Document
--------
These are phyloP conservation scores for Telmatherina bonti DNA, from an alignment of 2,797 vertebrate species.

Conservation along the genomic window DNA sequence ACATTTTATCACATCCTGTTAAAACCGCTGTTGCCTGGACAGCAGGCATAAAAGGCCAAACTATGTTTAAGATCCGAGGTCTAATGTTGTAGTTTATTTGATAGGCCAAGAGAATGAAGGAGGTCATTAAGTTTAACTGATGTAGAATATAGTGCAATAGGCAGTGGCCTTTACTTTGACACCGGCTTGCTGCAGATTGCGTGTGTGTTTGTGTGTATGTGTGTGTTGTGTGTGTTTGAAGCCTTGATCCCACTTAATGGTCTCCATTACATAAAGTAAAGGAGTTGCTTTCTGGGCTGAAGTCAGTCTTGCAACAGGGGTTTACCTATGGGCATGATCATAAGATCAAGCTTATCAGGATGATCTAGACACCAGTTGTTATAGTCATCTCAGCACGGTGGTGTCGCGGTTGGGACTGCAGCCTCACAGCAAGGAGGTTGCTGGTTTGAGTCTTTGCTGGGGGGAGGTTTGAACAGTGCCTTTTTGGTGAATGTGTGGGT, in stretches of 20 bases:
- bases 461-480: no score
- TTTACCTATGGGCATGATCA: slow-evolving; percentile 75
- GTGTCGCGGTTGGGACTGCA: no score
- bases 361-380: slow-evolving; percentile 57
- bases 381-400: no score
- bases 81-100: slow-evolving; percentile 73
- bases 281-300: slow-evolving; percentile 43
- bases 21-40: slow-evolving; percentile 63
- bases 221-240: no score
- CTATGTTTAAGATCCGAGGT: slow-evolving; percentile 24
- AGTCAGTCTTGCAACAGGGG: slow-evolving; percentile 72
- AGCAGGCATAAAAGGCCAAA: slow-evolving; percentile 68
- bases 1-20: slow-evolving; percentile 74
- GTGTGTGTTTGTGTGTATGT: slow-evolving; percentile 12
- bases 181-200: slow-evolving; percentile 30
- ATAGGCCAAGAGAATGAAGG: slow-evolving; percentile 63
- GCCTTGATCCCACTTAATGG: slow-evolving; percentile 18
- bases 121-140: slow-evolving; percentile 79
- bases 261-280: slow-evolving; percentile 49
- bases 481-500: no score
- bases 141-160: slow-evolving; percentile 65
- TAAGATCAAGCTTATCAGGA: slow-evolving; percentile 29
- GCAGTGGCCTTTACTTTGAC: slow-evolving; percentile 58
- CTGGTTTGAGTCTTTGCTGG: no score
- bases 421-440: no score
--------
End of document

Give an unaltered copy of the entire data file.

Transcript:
These are phyloP conservation scores for Telmatherina bonti DNA, from an alignment of 2,797 vertebrate species.

Conservation along the genomic window DNA sequence ACATTTTATCACATCCTGTTAAAACCGCTGTTGCCTGGACAGCAGGCATAAAAGGCCAAACTATGTTTAAGATCCGAGGTCTAATGTTGTAGTTTATTTGATAGGCCAAGAGAATGAAGGAGGTCATTAAGTTTAACTGATGTAGAATATAGTGCAATAGGCAGTGGCCTTTACTTTGACACCGGCTTGCTGCAGATTGCGTGTGTGTTTGTGTGTATGTGTGTGTTGTGTGTGTTTGAAGCCTTGATCCCACTTAATGGTCTCCATTACATAAAGTAAAGGAGTTGCTTTCTGGGCTGAAGTCAGTCTTGCAACAGGGGTTTACCTATGGGCATGATCATAAGATCAAGCTTATCAGGATGATCTAGACACCAGTTGTTATAGTCATCTCAGCACGGTGGTGTCGCGGTTGGGACTGCAGCCTCACAGCAAGGAGGTTGCTGGTTTGAGTCTTTGCTGGGGGGAGGTTTGAACAGTGCCTTTTTGGTGAATGTGTGGGT, in stretches of 20 bases:
- bases 461-480: no score
- TTTACCTATGGGCATGATCA: slow-evolving; percentile 75
- GTGTCGCGGTTGGGACTGCA: no score
- bases 361-380: slow-evolving; percentile 57
- bases 381-400: no score
- bases 81-100: slow-evolving; percentile 73
- bases 281-300: slow-evolving; percentile 43
- bases 21-40: slow-evolving; percentile 63
- bases 221-240: no score
- CTATGTTTAAGATCCGAGGT: slow-evolving; percentile 24
- AGTCAGTCTTGCAACAGGGG: slow-evolving; percentile 72
- AGCAGGCATAAAAGGCCAAA: slow-evolving; percentile 68
- bases 1-20: slow-evolving; percentile 74
- GTGTGTGTTTGTGTGTATGT: slow-evolving; percentile 12
- bases 181-200: slow-evolving; percentile 30
- ATAGGCCAAGAGAATGAAGG: slow-evolving; percentile 63
- GCCTTGATCCCACTTAATGG: slow-evolving; percentile 18
- bases 121-140: slow-evolving; percentile 79
- bases 261-280: slow-evolving; percentile 49
- bases 481-500: no score
- bases 141-160: slow-evolving; percentile 65
- TAAGATCAAGCTTATCAGGA: slow-evolving; percentile 29
- GCAGTGGCCTTTACTTTGAC: slow-evolving; percentile 58
- CTGGTTTGAGTCTTTGCTGG: no score
- bases 421-440: no score